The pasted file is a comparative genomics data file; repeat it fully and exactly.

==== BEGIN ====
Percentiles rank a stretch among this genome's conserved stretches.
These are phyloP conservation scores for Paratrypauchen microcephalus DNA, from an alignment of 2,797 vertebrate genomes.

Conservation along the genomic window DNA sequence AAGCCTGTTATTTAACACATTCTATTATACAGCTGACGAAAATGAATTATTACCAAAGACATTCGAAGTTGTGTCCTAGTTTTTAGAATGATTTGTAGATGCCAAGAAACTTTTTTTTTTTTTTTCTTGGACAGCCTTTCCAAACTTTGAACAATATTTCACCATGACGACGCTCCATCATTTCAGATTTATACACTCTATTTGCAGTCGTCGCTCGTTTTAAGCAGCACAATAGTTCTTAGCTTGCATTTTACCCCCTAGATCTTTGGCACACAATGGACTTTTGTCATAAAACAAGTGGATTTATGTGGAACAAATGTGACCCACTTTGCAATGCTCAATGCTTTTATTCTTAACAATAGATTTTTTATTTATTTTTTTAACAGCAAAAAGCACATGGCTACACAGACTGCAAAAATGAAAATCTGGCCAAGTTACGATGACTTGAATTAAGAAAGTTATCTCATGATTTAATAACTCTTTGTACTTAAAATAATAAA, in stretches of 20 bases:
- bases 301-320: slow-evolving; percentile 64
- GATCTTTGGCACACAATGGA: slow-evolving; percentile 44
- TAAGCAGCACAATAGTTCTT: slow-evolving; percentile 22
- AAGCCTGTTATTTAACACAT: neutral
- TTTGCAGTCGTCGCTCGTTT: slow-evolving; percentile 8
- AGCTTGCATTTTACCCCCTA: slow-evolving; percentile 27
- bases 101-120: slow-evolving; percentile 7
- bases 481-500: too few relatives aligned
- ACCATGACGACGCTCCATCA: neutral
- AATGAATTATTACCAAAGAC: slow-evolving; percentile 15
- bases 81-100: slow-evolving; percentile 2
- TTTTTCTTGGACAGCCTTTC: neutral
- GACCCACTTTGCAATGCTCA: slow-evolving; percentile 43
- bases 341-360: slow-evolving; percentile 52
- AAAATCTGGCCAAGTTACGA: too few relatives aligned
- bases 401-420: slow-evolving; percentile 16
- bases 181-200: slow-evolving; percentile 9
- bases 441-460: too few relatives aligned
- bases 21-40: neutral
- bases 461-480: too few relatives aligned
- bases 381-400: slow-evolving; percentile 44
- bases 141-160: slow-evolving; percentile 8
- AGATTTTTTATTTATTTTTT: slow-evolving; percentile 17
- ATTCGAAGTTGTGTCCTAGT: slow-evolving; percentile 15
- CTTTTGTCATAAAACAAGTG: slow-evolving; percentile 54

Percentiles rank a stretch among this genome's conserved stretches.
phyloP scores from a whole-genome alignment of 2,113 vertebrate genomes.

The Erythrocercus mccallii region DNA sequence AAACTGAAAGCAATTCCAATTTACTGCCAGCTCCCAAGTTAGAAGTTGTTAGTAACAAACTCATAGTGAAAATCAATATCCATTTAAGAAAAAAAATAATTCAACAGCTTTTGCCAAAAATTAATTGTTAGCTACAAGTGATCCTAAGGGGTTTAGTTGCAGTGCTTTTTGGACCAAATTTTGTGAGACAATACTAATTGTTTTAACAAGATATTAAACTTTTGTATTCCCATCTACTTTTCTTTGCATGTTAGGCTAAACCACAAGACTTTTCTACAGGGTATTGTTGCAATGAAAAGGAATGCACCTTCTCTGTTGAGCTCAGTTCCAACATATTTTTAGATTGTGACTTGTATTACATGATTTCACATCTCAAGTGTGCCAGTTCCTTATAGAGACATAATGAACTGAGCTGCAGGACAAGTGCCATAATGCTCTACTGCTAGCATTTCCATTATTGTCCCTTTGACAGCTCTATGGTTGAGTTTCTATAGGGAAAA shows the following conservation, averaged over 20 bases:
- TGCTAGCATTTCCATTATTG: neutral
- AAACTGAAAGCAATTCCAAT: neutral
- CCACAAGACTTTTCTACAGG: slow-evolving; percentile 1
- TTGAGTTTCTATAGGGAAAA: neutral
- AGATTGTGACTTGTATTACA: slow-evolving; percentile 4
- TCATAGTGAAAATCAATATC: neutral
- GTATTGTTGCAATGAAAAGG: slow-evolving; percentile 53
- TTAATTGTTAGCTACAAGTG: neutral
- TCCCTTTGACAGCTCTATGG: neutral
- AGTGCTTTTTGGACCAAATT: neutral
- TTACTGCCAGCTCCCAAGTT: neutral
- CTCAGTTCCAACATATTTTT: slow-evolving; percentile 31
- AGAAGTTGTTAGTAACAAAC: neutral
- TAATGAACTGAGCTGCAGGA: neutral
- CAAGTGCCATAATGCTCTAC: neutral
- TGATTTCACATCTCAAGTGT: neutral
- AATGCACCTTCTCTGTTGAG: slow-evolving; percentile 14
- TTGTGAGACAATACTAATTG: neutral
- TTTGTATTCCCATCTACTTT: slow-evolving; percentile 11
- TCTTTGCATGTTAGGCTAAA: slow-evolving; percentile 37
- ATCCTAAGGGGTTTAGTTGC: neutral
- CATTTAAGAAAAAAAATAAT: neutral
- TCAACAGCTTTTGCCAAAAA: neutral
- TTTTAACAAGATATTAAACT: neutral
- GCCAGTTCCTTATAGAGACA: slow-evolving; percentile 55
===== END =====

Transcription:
Percentiles rank a stretch among this genome's conserved stretches.
These are phyloP conservation scores for Paratrypauchen microcephalus DNA, from an alignment of 2,797 vertebrate genomes.

Conservation along the genomic window DNA sequence AAGCCTGTTATTTAACACATTCTATTATACAGCTGACGAAAATGAATTATTACCAAAGACATTCGAAGTTGTGTCCTAGTTTTTAGAATGATTTGTAGATGCCAAGAAACTTTTTTTTTTTTTTTCTTGGACAGCCTTTCCAAACTTTGAACAATATTTCACCATGACGACGCTCCATCATTTCAGATTTATACACTCTATTTGCAGTCGTCGCTCGTTTTAAGCAGCACAATAGTTCTTAGCTTGCATTTTACCCCCTAGATCTTTGGCACACAATGGACTTTTGTCATAAAACAAGTGGATTTATGTGGAACAAATGTGACCCACTTTGCAATGCTCAATGCTTTTATTCTTAACAATAGATTTTTTATTTATTTTTTTAACAGCAAAAAGCACATGGCTACACAGACTGCAAAAATGAAAATCTGGCCAAGTTACGATGACTTGAATTAAGAAAGTTATCTCATGATTTAATAACTCTTTGTACTTAAAATAATAAA, in stretches of 20 bases:
- bases 301-320: slow-evolving; percentile 64
- GATCTTTGGCACACAATGGA: slow-evolving; percentile 44
- TAAGCAGCACAATAGTTCTT: slow-evolving; percentile 22
- AAGCCTGTTATTTAACACAT: neutral
- TTTGCAGTCGTCGCTCGTTT: slow-evolving; percentile 8
- AGCTTGCATTTTACCCCCTA: slow-evolving; percentile 27
- bases 101-120: slow-evolving; percentile 7
- bases 481-500: too few relatives aligned
- ACCATGACGACGCTCCATCA: neutral
- AATGAATTATTACCAAAGAC: slow-evolving; percentile 15
- bases 81-100: slow-evolving; percentile 2
- TTTTTCTTGGACAGCCTTTC: neutral
- GACCCACTTTGCAATGCTCA: slow-evolving; percentile 43
- bases 341-360: slow-evolving; percentile 52
- AAAATCTGGCCAAGTTACGA: too few relatives aligned
- bases 401-420: slow-evolving; percentile 16
- bases 181-200: slow-evolving; percentile 9
- bases 441-460: too few relatives aligned
- bases 21-40: neutral
- bases 461-480: too few relatives aligned
- bases 381-400: slow-evolving; percentile 44
- bases 141-160: slow-evolving; percentile 8
- AGATTTTTTATTTATTTTTT: slow-evolving; percentile 17
- ATTCGAAGTTGTGTCCTAGT: slow-evolving; percentile 15
- CTTTTGTCATAAAACAAGTG: slow-evolving; percentile 54

Percentiles rank a stretch among this genome's conserved stretches.
phyloP scores from a whole-genome alignment of 2,113 vertebrate genomes.

The Erythrocercus mccallii region DNA sequence AAACTGAAAGCAATTCCAATTTACTGCCAGCTCCCAAGTTAGAAGTTGTTAGTAACAAACTCATAGTGAAAATCAATATCCATTTAAGAAAAAAAATAATTCAACAGCTTTTGCCAAAAATTAATTGTTAGCTACAAGTGATCCTAAGGGGTTTAGTTGCAGTGCTTTTTGGACCAAATTTTGTGAGACAATACTAATTGTTTTAACAAGATATTAAACTTTTGTATTCCCATCTACTTTTCTTTGCATGTTAGGCTAAACCACAAGACTTTTCTACAGGGTATTGTTGCAATGAAAAGGAATGCACCTTCTCTGTTGAGCTCAGTTCCAACATATTTTTAGATTGTGACTTGTATTACATGATTTCACATCTCAAGTGTGCCAGTTCCTTATAGAGACATAATGAACTGAGCTGCAGGACAAGTGCCATAATGCTCTACTGCTAGCATTTCCATTATTGTCCCTTTGACAGCTCTATGGTTGAGTTTCTATAGGGAAAA shows the following conservation, averaged over 20 bases:
- TGCTAGCATTTCCATTATTG: neutral
- AAACTGAAAGCAATTCCAAT: neutral
- CCACAAGACTTTTCTACAGG: slow-evolving; percentile 1
- TTGAGTTTCTATAGGGAAAA: neutral
- AGATTGTGACTTGTATTACA: slow-evolving; percentile 4
- TCATAGTGAAAATCAATATC: neutral
- GTATTGTTGCAATGAAAAGG: slow-evolving; percentile 53
- TTAATTGTTAGCTACAAGTG: neutral
- TCCCTTTGACAGCTCTATGG: neutral
- AGTGCTTTTTGGACCAAATT: neutral
- TTACTGCCAGCTCCCAAGTT: neutral
- CTCAGTTCCAACATATTTTT: slow-evolving; percentile 31
- AGAAGTTGTTAGTAACAAAC: neutral
- TAATGAACTGAGCTGCAGGA: neutral
- CAAGTGCCATAATGCTCTAC: neutral
- TGATTTCACATCTCAAGTGT: neutral
- AATGCACCTTCTCTGTTGAG: slow-evolving; percentile 14
- TTGTGAGACAATACTAATTG: neutral
- TTTGTATTCCCATCTACTTT: slow-evolving; percentile 11
- TCTTTGCATGTTAGGCTAAA: slow-evolving; percentile 37
- ATCCTAAGGGGTTTAGTTGC: neutral
- CATTTAAGAAAAAAAATAAT: neutral
- TCAACAGCTTTTGCCAAAAA: neutral
- TTTTAACAAGATATTAAACT: neutral
- GCCAGTTCCTTATAGAGACA: slow-evolving; percentile 55